IBF champion Gervonta Davis travels to the UK as he looks to stamp his authority on the super-featherweight division.
Following the retirement of Floyd Mayweather Jr, boxing has been spoilt for choice on who is the next face of boxing.
One man who certainly has the youth to throw his name into the hat is Baltimore hotshot Gervonta Davis. The 22-year old Super Featherweight stunned the boxing public into noticing him when he outclassed then-IBF champion Jose Pedraza before ending the contest ruthlessly in the 7th.
In a division that sees amateur and professional sensation Vasyl Lomachenko sit at the top, Davis has the tools as well as the perfect setting to create his own pedestal in the boxing world.
Davis 17-0(16KO’s) will be far from overawed in the United Kingdom when he faces Liam Walsh at the Copper Box Arena in London. Davis was rescued from the mean streets of Baltimore by the extremely well respected Calvin Ford – and now under the guidance of ‘Money’ himself, Davis looks all set for a fabulous career.
The questions of his experience were called into question before he dismantled Pedraza, but even before this contest has begun, his opponent feels that Davis is set to be exposed.
Walsh 21-0(14KO’s) has yet to put a foot wrong in his career, but at 30-years of age it has taken him a long time to get to this point.
Wins have come comfortably over the likes of Joe Murray (twice), Gary Sykes and Scott Harrison, but he has yet to step into the realms of world class. Victory over a fading Andrey Klimov came over a year after Klimov was outpointed for the vacant IBF strap, but still it was a step in the right direction for the Cromer man.
Walsh is a solid boxer, and despite having a respectable dig will have to rely on his outside game to keep Davis guessing at all times. Walsh may feel it wise to get up close when Davis potentially fades down the stretch, but prior to then an up-close affair is unlikely to favour the home fighter.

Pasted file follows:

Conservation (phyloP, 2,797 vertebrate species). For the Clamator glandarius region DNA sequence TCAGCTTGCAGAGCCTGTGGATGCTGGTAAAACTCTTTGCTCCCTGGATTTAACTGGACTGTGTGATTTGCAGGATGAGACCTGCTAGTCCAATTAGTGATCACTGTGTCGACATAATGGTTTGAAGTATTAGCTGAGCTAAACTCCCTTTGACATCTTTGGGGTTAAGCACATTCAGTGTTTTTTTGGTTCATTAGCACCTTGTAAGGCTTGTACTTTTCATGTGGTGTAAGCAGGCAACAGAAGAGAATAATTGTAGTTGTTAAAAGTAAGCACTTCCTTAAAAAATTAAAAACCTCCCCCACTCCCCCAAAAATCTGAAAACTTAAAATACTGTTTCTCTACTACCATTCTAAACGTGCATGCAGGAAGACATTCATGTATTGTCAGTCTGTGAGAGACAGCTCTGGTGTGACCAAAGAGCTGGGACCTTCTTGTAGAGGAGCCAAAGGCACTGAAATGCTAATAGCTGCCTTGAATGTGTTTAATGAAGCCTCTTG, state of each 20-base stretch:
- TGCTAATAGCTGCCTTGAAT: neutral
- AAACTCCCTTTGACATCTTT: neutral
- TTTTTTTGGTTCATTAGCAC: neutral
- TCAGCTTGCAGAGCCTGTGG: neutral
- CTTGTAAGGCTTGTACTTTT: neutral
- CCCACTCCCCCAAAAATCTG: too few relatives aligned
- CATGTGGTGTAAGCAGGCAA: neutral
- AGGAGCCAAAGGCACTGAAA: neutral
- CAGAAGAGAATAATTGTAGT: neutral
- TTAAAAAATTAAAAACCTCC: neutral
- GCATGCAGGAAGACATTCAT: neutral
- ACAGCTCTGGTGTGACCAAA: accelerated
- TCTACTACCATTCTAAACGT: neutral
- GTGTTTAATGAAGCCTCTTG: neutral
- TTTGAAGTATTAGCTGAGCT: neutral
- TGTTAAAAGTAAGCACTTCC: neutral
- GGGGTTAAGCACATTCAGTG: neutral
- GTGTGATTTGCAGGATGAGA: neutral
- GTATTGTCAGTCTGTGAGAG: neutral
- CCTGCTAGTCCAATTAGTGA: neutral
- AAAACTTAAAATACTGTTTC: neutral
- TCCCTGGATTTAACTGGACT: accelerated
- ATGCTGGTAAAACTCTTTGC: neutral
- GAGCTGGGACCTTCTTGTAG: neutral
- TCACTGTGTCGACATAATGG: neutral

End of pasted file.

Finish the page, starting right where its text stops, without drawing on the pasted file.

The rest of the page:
Davis can pack a punch, but must avoid loading up on his punches, especially with single shots. They may look flashy but against a more polished opponent they will not prove effective.
If Davis begins to admire his early success then he could be in for a long and hard night as Walsh comes on strong in the second half of the fight. The underdog can box at a consistent pace before stepping on the gas to outwork Davis down the stretch.
Without saying a word, Davis seems to be in the head of Walsh as he closes in on Saturday night. But for all his pre-fight words, Walsh seems to be the one in deep here against Gervonta, not the other way around.
The visitor is far from the finished article, and may well be over hyped, but Walsh is far from being at the right level to expose such question marks over the champion.
Walsh is solid but not spectacular, and seems to be out of his depth against a fighter loaded with quiet confidence.
The softly spoken Davis does not look or sound an intimidating figure, but his fists will do all the intimidating for him in a crunching performance.
After two or three rounds of pawing with the jab, Davis will begin to show the variety to his work that has his fans raving. Walsh will be forced to open up in the second half of the bout, and from there the wheels will begin to fall off.
After a cumulation of short, sharp punches, Davis will eventually land a telling blow. With Walsh in trouble and seemingly lost for routes back into the fight, the visitor will finish proceedings with a volley of punches before Walsh is stopped bravely on his feet in the 8th.